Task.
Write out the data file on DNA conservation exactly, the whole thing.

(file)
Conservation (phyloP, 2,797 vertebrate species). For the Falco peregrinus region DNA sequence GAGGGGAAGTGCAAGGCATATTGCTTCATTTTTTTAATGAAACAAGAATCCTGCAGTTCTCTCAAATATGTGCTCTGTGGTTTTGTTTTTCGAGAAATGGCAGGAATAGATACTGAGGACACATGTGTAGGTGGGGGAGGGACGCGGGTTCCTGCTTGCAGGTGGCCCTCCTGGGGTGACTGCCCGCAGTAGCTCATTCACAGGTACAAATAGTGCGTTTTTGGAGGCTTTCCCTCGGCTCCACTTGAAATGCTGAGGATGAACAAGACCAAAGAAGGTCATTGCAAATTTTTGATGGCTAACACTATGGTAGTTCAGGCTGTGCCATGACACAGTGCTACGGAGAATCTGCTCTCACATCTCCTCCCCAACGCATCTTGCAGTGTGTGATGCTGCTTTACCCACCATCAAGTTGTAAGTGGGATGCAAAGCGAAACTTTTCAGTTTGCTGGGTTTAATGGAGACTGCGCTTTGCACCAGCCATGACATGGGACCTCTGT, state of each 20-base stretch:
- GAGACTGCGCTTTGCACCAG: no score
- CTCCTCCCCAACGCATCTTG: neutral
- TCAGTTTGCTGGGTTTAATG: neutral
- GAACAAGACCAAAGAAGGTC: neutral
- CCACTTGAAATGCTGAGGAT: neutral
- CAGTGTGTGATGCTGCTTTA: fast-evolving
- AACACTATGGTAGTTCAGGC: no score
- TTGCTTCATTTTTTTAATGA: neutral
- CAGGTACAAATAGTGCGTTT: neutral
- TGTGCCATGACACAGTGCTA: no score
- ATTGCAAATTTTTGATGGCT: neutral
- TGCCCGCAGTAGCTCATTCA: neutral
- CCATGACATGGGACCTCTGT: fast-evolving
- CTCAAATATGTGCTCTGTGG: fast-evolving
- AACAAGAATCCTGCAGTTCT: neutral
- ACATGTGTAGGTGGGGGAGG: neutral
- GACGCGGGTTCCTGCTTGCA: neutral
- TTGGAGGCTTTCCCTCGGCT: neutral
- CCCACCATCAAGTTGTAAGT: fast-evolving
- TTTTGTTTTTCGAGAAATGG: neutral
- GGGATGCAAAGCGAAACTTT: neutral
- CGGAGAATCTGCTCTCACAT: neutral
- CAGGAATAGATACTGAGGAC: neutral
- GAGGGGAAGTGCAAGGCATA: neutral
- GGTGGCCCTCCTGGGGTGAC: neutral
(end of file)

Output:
Conservation (phyloP, 2,797 vertebrate species). For the Falco peregrinus region DNA sequence GAGGGGAAGTGCAAGGCATATTGCTTCATTTTTTTAATGAAACAAGAATCCTGCAGTTCTCTCAAATATGTGCTCTGTGGTTTTGTTTTTCGAGAAATGGCAGGAATAGATACTGAGGACACATGTGTAGGTGGGGGAGGGACGCGGGTTCCTGCTTGCAGGTGGCCCTCCTGGGGTGACTGCCCGCAGTAGCTCATTCACAGGTACAAATAGTGCGTTTTTGGAGGCTTTCCCTCGGCTCCACTTGAAATGCTGAGGATGAACAAGACCAAAGAAGGTCATTGCAAATTTTTGATGGCTAACACTATGGTAGTTCAGGCTGTGCCATGACACAGTGCTACGGAGAATCTGCTCTCACATCTCCTCCCCAACGCATCTTGCAGTGTGTGATGCTGCTTTACCCACCATCAAGTTGTAAGTGGGATGCAAAGCGAAACTTTTCAGTTTGCTGGGTTTAATGGAGACTGCGCTTTGCACCAGCCATGACATGGGACCTCTGT, state of each 20-base stretch:
- GAGACTGCGCTTTGCACCAG: no score
- CTCCTCCCCAACGCATCTTG: neutral
- TCAGTTTGCTGGGTTTAATG: neutral
- GAACAAGACCAAAGAAGGTC: neutral
- CCACTTGAAATGCTGAGGAT: neutral
- CAGTGTGTGATGCTGCTTTA: fast-evolving
- AACACTATGGTAGTTCAGGC: no score
- TTGCTTCATTTTTTTAATGA: neutral
- CAGGTACAAATAGTGCGTTT: neutral
- TGTGCCATGACACAGTGCTA: no score
- ATTGCAAATTTTTGATGGCT: neutral
- TGCCCGCAGTAGCTCATTCA: neutral
- CCATGACATGGGACCTCTGT: fast-evolving
- CTCAAATATGTGCTCTGTGG: fast-evolving
- AACAAGAATCCTGCAGTTCT: neutral
- ACATGTGTAGGTGGGGGAGG: neutral
- GACGCGGGTTCCTGCTTGCA: neutral
- TTGGAGGCTTTCCCTCGGCT: neutral
- CCCACCATCAAGTTGTAAGT: fast-evolving
- TTTTGTTTTTCGAGAAATGG: neutral
- GGGATGCAAAGCGAAACTTT: neutral
- CGGAGAATCTGCTCTCACAT: neutral
- CAGGAATAGATACTGAGGAC: neutral
- GAGGGGAAGTGCAAGGCATA: neutral
- GGTGGCCCTCCTGGGGTGAC: neutral